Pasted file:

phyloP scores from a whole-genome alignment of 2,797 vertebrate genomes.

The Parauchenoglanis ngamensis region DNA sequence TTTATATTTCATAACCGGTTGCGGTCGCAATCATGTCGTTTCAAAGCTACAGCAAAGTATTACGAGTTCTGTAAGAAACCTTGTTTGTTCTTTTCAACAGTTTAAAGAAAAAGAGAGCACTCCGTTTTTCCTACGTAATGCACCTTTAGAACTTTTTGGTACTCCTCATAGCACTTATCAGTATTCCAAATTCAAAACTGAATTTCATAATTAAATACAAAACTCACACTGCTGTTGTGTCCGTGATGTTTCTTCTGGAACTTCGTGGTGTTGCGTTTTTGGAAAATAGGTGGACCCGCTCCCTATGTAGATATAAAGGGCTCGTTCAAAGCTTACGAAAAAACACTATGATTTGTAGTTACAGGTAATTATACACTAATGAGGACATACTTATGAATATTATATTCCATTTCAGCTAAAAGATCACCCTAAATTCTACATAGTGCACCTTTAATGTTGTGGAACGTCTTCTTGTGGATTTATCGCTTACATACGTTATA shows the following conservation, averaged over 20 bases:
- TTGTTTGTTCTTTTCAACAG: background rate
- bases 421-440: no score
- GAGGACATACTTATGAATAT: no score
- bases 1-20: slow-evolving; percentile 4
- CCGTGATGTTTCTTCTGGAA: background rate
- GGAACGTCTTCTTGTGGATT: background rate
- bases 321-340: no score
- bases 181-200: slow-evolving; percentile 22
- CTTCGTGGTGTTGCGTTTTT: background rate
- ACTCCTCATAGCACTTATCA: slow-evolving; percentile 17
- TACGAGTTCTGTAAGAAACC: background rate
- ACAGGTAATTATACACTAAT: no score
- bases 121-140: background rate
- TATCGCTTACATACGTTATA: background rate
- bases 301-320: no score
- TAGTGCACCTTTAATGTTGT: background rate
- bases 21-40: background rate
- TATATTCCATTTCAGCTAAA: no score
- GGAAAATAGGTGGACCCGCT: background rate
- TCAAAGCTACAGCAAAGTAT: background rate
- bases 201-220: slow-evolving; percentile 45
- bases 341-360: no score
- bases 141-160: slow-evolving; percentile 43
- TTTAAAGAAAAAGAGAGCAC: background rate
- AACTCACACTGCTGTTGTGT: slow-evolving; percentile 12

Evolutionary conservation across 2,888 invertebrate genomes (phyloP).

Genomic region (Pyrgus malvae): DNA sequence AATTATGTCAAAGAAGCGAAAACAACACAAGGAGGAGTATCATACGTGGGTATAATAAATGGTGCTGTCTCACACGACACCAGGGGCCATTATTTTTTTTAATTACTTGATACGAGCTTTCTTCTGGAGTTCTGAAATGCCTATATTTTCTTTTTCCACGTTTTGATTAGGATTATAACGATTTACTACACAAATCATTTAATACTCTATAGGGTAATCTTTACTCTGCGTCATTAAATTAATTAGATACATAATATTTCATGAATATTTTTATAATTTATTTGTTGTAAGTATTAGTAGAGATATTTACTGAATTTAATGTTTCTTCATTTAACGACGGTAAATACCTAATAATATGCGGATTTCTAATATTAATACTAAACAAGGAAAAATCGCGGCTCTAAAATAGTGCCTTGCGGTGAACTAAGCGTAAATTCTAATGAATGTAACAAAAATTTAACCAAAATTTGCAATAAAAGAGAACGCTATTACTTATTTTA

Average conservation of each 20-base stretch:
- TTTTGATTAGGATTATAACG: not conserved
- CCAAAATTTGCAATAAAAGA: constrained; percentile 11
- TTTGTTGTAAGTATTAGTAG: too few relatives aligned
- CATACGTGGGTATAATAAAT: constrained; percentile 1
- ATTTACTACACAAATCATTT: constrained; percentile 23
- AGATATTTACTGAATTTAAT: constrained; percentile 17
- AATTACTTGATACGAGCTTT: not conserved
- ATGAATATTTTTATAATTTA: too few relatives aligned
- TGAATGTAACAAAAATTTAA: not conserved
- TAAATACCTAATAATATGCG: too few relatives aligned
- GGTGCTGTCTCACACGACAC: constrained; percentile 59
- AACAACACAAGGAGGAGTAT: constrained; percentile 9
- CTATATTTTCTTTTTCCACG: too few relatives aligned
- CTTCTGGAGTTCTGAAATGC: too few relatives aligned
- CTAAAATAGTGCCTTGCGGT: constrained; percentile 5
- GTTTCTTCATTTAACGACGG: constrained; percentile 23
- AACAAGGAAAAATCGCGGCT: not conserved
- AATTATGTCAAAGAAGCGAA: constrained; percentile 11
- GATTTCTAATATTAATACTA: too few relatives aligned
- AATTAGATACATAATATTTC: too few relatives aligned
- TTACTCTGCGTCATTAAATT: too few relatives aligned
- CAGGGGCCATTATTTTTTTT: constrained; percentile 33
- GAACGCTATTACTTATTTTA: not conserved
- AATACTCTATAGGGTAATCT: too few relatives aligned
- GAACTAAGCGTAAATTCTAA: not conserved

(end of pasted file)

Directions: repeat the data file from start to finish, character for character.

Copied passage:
phyloP scores from a whole-genome alignment of 2,797 vertebrate genomes.

The Parauchenoglanis ngamensis region DNA sequence TTTATATTTCATAACCGGTTGCGGTCGCAATCATGTCGTTTCAAAGCTACAGCAAAGTATTACGAGTTCTGTAAGAAACCTTGTTTGTTCTTTTCAACAGTTTAAAGAAAAAGAGAGCACTCCGTTTTTCCTACGTAATGCACCTTTAGAACTTTTTGGTACTCCTCATAGCACTTATCAGTATTCCAAATTCAAAACTGAATTTCATAATTAAATACAAAACTCACACTGCTGTTGTGTCCGTGATGTTTCTTCTGGAACTTCGTGGTGTTGCGTTTTTGGAAAATAGGTGGACCCGCTCCCTATGTAGATATAAAGGGCTCGTTCAAAGCTTACGAAAAAACACTATGATTTGTAGTTACAGGTAATTATACACTAATGAGGACATACTTATGAATATTATATTCCATTTCAGCTAAAAGATCACCCTAAATTCTACATAGTGCACCTTTAATGTTGTGGAACGTCTTCTTGTGGATTTATCGCTTACATACGTTATA shows the following conservation, averaged over 20 bases:
- TTGTTTGTTCTTTTCAACAG: background rate
- bases 421-440: no score
- GAGGACATACTTATGAATAT: no score
- bases 1-20: slow-evolving; percentile 4
- CCGTGATGTTTCTTCTGGAA: background rate
- GGAACGTCTTCTTGTGGATT: background rate
- bases 321-340: no score
- bases 181-200: slow-evolving; percentile 22
- CTTCGTGGTGTTGCGTTTTT: background rate
- ACTCCTCATAGCACTTATCA: slow-evolving; percentile 17
- TACGAGTTCTGTAAGAAACC: background rate
- ACAGGTAATTATACACTAAT: no score
- bases 121-140: background rate
- TATCGCTTACATACGTTATA: background rate
- bases 301-320: no score
- TAGTGCACCTTTAATGTTGT: background rate
- bases 21-40: background rate
- TATATTCCATTTCAGCTAAA: no score
- GGAAAATAGGTGGACCCGCT: background rate
- TCAAAGCTACAGCAAAGTAT: background rate
- bases 201-220: slow-evolving; percentile 45
- bases 341-360: no score
- bases 141-160: slow-evolving; percentile 43
- TTTAAAGAAAAAGAGAGCAC: background rate
- AACTCACACTGCTGTTGTGT: slow-evolving; percentile 12

Evolutionary conservation across 2,888 invertebrate genomes (phyloP).

Genomic region (Pyrgus malvae): DNA sequence AATTATGTCAAAGAAGCGAAAACAACACAAGGAGGAGTATCATACGTGGGTATAATAAATGGTGCTGTCTCACACGACACCAGGGGCCATTATTTTTTTTAATTACTTGATACGAGCTTTCTTCTGGAGTTCTGAAATGCCTATATTTTCTTTTTCCACGTTTTGATTAGGATTATAACGATTTACTACACAAATCATTTAATACTCTATAGGGTAATCTTTACTCTGCGTCATTAAATTAATTAGATACATAATATTTCATGAATATTTTTATAATTTATTTGTTGTAAGTATTAGTAGAGATATTTACTGAATTTAATGTTTCTTCATTTAACGACGGTAAATACCTAATAATATGCGGATTTCTAATATTAATACTAAACAAGGAAAAATCGCGGCTCTAAAATAGTGCCTTGCGGTGAACTAAGCGTAAATTCTAATGAATGTAACAAAAATTTAACCAAAATTTGCAATAAAAGAGAACGCTATTACTTATTTTA

Average conservation of each 20-base stretch:
- TTTTGATTAGGATTATAACG: not conserved
- CCAAAATTTGCAATAAAAGA: constrained; percentile 11
- TTTGTTGTAAGTATTAGTAG: too few relatives aligned
- CATACGTGGGTATAATAAAT: constrained; percentile 1
- ATTTACTACACAAATCATTT: constrained; percentile 23
- AGATATTTACTGAATTTAAT: constrained; percentile 17
- AATTACTTGATACGAGCTTT: not conserved
- ATGAATATTTTTATAATTTA: too few relatives aligned
- TGAATGTAACAAAAATTTAA: not conserved
- TAAATACCTAATAATATGCG: too few relatives aligned
- GGTGCTGTCTCACACGACAC: constrained; percentile 59
- AACAACACAAGGAGGAGTAT: constrained; percentile 9
- CTATATTTTCTTTTTCCACG: too few relatives aligned
- CTTCTGGAGTTCTGAAATGC: too few relatives aligned
- CTAAAATAGTGCCTTGCGGT: constrained; percentile 5
- GTTTCTTCATTTAACGACGG: constrained; percentile 23
- AACAAGGAAAAATCGCGGCT: not conserved
- AATTATGTCAAAGAAGCGAA: constrained; percentile 11
- GATTTCTAATATTAATACTA: too few relatives aligned
- AATTAGATACATAATATTTC: too few relatives aligned
- TTACTCTGCGTCATTAAATT: too few relatives aligned
- CAGGGGCCATTATTTTTTTT: constrained; percentile 33
- GAACGCTATTACTTATTTTA: not conserved
- AATACTCTATAGGGTAATCT: too few relatives aligned
- GAACTAAGCGTAAATTCTAA: not conserved